Devices of the Internet-of-Things (IoT), such as smartphones, are expected to play a significant role in the future of intelligent cities as crowd-sensing entities [1]. Increased smartphone usage necessitates greater security and privacy protection measures. Personal Identification Numbers (PIN) and unlock patterns are popular authentication techniques for cellphones because of their high level of security. However, PINs have just four or six characters. Therefore, they are subject to shoulder-surfing attacks and are not as secure as other authentication techniques. Several biometric recognition approaches have been developed to overcome this constraint and authenticate a typical users using their unique biometric information. It is possible for a smartphone to learn unique information about its user, such as the user’s face [2], fingerprint [3], or iris [4] data; PIN-based authentication, on the other hand, is required as the final step in the authentication process if the user cannot correctly enter their biometric recognition information or reaches the maximum number of attempts previously defined. If an intruder obtains knowledge of a user’s Personal Identification Number (PIN), the smartphone will grant the intruder access during the PIN-entry phase.
When a person types in their PIN, their typing patterns are analyzed and used to classify them according to the keystroke-dynamics-based authentication system. Researchers have been successful in preventing such breaches of security. In addition, several studies have been conducted to improve the classification performance of these methods. These studies have focused on diversifying the features extracted from typing patterns, employing artificial rhythms to facilitate user classification, or utilizing an appropriate classifier for binary classification. Over the past few decades, multiple optimization approaches have been gradually developed for handling challenging optimization problem in different fields. The optimization algorithms are based on various inspirations from different aspects such as nature [5], art [6], and physics [7], which are applied for different fields of study [8,9,10]. In addition, meta-heuristic algorithms are used for the parameter optimization of some methods.
In contrast to currently used methodologies, the method proposed in this paper was aimed to increase the classification performance of the regular user by utilizing the meta-heuristic optimization applied to the Bidirectional Recurrent Neural Network (BDRNN). The parameters of BDRNN are optimized using a new optimization algorithm based on the Dipper Throated Optimization (DTO) with dynamic weights assigned to three search leaders instead of one to improve the optimization results. Following feature selection and preprocessing, the data obtained from two keystroke dynamics datasets were employed for assessing the proposed algorithm. The achieved results were then compared to those of the other optimization and machine learning techniques to prove the superiority of the proposed approach. The findings showed that the proposed method improved user categorization in analytical and practical aspects.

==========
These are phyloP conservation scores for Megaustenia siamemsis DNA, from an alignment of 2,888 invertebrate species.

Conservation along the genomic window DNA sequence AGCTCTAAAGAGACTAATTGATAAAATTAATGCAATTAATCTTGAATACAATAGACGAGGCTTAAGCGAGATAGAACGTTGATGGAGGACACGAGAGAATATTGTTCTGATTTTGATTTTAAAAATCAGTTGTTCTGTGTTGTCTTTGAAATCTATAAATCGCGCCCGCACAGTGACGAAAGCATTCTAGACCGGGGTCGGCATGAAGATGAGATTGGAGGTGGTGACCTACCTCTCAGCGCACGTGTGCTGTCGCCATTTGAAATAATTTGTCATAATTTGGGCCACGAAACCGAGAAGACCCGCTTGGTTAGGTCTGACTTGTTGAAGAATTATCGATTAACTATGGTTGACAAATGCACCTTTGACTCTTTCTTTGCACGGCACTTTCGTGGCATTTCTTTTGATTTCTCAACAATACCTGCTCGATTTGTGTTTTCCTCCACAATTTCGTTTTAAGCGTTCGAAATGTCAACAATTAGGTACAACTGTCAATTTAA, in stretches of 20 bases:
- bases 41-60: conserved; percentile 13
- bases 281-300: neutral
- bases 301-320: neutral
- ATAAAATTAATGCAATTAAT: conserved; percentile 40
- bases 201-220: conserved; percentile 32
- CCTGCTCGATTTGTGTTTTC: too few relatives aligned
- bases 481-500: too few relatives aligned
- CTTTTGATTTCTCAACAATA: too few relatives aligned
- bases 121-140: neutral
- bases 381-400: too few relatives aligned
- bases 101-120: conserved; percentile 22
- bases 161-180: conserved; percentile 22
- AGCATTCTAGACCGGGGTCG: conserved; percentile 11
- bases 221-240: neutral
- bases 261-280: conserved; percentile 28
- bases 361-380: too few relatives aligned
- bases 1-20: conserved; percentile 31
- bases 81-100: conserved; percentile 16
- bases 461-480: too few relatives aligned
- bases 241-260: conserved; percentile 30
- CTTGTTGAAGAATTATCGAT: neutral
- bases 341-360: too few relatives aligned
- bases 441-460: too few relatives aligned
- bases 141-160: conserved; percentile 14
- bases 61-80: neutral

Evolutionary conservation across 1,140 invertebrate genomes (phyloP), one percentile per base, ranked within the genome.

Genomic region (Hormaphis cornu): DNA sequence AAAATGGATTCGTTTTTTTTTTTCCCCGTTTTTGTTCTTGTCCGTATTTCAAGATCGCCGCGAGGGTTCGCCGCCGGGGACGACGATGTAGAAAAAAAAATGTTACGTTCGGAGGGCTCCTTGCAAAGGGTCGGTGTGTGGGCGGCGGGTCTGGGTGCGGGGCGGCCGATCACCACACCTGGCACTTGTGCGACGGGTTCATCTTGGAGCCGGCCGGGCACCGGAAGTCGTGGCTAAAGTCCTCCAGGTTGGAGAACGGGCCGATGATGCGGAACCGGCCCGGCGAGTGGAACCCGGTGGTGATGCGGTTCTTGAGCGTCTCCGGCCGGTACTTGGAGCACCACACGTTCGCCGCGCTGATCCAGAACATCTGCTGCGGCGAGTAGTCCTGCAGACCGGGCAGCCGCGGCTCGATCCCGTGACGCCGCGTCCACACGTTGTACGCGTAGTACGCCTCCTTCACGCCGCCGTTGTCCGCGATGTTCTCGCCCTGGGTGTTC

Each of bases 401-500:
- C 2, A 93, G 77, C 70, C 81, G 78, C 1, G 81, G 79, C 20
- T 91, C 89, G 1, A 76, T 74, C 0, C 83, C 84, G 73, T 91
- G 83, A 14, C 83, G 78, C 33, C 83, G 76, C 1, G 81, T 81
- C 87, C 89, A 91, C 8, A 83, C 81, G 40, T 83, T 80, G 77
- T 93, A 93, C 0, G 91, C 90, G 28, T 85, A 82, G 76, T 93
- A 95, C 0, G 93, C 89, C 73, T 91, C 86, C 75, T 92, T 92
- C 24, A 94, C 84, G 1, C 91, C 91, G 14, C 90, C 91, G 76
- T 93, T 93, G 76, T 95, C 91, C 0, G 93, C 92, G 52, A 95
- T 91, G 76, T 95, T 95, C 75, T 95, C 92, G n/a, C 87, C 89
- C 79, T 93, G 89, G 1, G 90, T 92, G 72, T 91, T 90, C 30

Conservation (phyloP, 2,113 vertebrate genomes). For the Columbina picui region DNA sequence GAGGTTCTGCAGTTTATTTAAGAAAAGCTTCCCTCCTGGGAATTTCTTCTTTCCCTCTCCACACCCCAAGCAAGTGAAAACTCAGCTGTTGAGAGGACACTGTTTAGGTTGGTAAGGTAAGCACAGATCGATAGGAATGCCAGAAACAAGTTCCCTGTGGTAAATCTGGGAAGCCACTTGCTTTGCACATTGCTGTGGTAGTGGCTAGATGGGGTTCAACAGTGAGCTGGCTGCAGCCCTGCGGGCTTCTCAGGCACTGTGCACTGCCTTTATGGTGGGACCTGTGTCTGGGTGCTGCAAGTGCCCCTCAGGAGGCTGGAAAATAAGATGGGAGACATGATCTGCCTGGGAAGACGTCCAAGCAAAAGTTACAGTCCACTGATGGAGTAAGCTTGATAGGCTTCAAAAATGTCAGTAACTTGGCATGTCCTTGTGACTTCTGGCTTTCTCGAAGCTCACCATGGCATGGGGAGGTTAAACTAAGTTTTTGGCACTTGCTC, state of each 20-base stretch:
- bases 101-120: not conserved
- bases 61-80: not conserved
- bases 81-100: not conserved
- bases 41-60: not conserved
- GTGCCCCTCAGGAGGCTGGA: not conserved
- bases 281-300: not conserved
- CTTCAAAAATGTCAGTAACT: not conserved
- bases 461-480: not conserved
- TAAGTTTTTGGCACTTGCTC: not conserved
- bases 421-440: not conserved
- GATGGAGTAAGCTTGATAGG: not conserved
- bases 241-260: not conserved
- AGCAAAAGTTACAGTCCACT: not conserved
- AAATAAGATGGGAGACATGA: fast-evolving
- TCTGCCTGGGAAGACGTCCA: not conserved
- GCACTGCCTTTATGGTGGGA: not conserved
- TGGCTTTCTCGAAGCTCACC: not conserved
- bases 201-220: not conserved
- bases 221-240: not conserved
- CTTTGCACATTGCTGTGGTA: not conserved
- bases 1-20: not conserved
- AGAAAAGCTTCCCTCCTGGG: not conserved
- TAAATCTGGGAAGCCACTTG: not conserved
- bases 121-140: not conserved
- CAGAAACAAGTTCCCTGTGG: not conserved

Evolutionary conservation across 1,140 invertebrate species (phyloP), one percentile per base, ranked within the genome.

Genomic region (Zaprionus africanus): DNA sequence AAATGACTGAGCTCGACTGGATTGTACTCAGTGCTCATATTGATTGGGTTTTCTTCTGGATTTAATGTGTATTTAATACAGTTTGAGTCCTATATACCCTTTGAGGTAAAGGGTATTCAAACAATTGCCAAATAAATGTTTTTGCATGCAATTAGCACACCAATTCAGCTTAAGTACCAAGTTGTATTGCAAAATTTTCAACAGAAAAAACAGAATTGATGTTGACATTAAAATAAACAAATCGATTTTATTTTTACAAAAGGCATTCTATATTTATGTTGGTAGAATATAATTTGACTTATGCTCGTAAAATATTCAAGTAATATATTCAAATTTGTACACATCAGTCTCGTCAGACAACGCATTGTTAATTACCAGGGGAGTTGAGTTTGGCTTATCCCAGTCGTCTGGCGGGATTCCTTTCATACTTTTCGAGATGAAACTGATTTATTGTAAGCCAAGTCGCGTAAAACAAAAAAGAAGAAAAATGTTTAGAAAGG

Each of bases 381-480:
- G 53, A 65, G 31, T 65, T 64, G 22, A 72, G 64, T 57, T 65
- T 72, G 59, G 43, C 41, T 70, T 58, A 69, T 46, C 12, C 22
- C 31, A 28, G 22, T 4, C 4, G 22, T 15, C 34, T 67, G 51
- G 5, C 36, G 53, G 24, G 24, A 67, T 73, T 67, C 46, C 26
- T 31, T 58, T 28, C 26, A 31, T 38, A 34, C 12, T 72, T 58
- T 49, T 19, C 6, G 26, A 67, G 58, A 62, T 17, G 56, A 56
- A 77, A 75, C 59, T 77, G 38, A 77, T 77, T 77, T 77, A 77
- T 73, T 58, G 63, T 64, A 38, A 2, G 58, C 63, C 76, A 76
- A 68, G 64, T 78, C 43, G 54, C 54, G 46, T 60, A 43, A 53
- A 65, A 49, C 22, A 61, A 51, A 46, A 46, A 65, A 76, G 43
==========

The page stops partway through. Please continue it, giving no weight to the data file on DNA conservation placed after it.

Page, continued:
The remainder of this paper is organized as follows. Section 2 presents the literature review of the previous studies on user authentication using keystroke dynamics. Then, Section 3 discusses the keystroke dynamics used to collect and extract feature data in order to increase classification accuracy. The proposed optimization methodology is discussed in detail in Section 4, which focuses on the proposed algorithm and its guiding concepts. The conducted experiments and the achieved results are detailed in Section 5, where they are also contrasted and examined in terms of performance. The conclusions and future research areas are presented in Section 6.

2. Literature Review

The previous studies on user authentication and categorization using keystroke dynamics are covered in this section.